As we’ve reported in a previous Malwarebytes blog, what spam is to email, a robocall is to telecommunications devices, such as home phones, mobile phones, and VoIP landlines. There is usually no real human behind a robocall, only an automated, pre-recorded message. And as the name suggests, the calls are made by computers.
Illegal robocalls generally contact recipients with the intention of stealing something from them. As such, they use scams, attempting to swindle you out of your contact number, your financial information, your identity, or anything else of value through dishonest means.
There is legislation that addresses robocalling and the scams they attempt to pull off. Just for good measure, here’s how The Telephone Consumer Protection Act of 1991 (TCPA) defines a robocall, also known as “voice broadcasting.” It is any telephone call that delivers a prerecorded message using an automatic (computerized) telephone dialing system, more commonly referred to as an automatic dialer or “autodialer.
When the call is answered, the autodialer either connects the call to a live person or plays a prerecorded message. Both are considered robocalls. Some robocalls use personalized audio messages to simulate an actual personal phone call.
With some exceptions (political messages, flight delays, et al.), the TCPA prohibits robocalls to consumers’ traditional landline numbers without prior written consent, to consumers’ Voice-over-Internet-Protocol (VoIP) landline numbers, and to all mobile numbers—both consumer and business (again, without written prior consent). Even political robocalls to mobile phones are illegal without prior consent.
Despite the legal restrictions, the volume of automated calls continues to grow, having reached an estimated 3.4 billion in April 2018, according to YouMail, which collects and analyzes calls through its robocall blocking service. That’s an increase of almost 900 million a month compared with April a year ago.
“The volume of robocalls continues to grow, having reached an estimated 3.4 billion in April 2018.”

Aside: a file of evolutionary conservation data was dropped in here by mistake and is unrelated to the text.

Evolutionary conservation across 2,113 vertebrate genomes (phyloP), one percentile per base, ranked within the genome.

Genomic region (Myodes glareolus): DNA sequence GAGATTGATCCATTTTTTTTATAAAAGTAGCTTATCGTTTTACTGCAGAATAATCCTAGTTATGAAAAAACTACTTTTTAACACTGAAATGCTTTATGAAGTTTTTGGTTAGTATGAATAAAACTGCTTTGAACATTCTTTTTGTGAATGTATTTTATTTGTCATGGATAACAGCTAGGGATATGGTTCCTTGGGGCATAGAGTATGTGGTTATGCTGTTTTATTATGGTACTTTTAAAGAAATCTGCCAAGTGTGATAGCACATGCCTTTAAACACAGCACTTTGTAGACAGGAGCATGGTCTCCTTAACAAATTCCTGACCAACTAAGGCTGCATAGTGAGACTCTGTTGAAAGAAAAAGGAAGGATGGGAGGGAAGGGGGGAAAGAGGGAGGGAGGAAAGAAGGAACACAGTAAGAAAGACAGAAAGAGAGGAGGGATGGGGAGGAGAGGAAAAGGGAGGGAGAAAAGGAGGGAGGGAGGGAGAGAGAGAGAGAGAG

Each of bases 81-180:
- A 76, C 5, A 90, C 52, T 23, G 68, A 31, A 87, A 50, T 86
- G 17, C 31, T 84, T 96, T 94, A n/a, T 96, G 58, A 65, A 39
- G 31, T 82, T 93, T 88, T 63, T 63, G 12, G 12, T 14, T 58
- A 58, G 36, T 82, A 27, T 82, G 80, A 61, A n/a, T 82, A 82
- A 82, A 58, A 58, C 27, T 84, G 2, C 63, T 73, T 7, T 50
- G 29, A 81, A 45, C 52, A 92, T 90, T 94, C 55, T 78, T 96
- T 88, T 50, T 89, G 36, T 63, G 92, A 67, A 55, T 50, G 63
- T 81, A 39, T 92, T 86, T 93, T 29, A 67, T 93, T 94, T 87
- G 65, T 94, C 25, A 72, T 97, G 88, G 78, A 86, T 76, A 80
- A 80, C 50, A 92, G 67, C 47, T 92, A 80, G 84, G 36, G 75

We all rely on caller ID to screen our calls, but how effective is it as a measure against robocalls? The answer is, not very.
That’s because scammers like to use Voice over Internet Protocol (VoIP) technology to hide their actual number and location. VoIP calls are almost free, which is why they can do this 24/7, and why you can’t trust your caller ID to flag suspicious numbers.
Here’s how that works. The responsibility of caller ID lies with the originating call. And if that caller is a scammer, then they know caller ID is very easy to disguise, or “spoof.” In that way, no matter where in the world they are actually located, the scammers behind a robocall can make it appear as if it comes from a trusted business, or from your same local area code, complete with a familiar first three digits of your own contact number. So the effect is a nefarious bit of social engineering, making it more likely that you’ll pick up the call if you see what looks like a familiar number, say from a friend, co-worker, local dentist, or even a major business or government organization such as Microsoft or the local police department.
Whether the intrusion starts out as just an annoying robocall pitch, or succeeds in its ploy to pass you on to a live scammer, you’re likely to encounter a variety of typical robocall-initiated scams, such as:
Tech support scams. You pick up and immediately hear a distressing message, pressuring you to act fast: “Hello, we are calling from Windows and your computer looks like it is infected. Our Microsoft Certified Technician can fix it for you.” If you fall for it and get connected to a remote technician, he may sell you phony security software at a cost of hundreds of dollars in order to “clean up” your alleged problem. Or worse yet, he’ll persuade you to give him remote control of your computer, and he can plant malware to ferret out and steal any valuable data (social security number, credit card information, bank accounts, etc.). Among the bad news downloads that malware can plant on your computer are those that hold your data hostage, spy on your computer activity, clog your screen with popup advertising, or take over your computer’s resources in order to mine for cryptocurrency.
Charity requests. After all, who wouldn’t want to contribute to wipe out world hunger? Cure cancer? Or save the endangered snipes? Such robocalls prey on trusting souls, and count on them to take the bait and make a pledge by credit card.
Bogus Surveys. These scams can come at you as telephone, text-message, or even online surveys—asking you to answer questions or give your opinion about the merchandise, service, or quality of your favorite store. They may even claim that there’s an incentive to participate, such as a gift card for your favorite retailer, or some similar prize. But more often than not, they end with pitches for dubious products or services. Questions may also focus on the bank or financial institution you use, whether you are happy with their service, and if you would consider changing banks. And as part of the survey, they might ask for your bank account number so that they can provide a “competitive comparison” with the fake bank they represent. They may even request your banking and credit card information, because it is “necessary” to claim your supposed reward.
Banks, FBI, police, the IRS, and other institutions of authority. This will be another call that seeks to alarm you with a sense of urgency in order to derail your common sense. The script usually centers on some alleged wrongdoing that you’re guilty of, with the threat of imminent fines or arrest. The call might even involve abusive threats, which are a sure sign of a scam.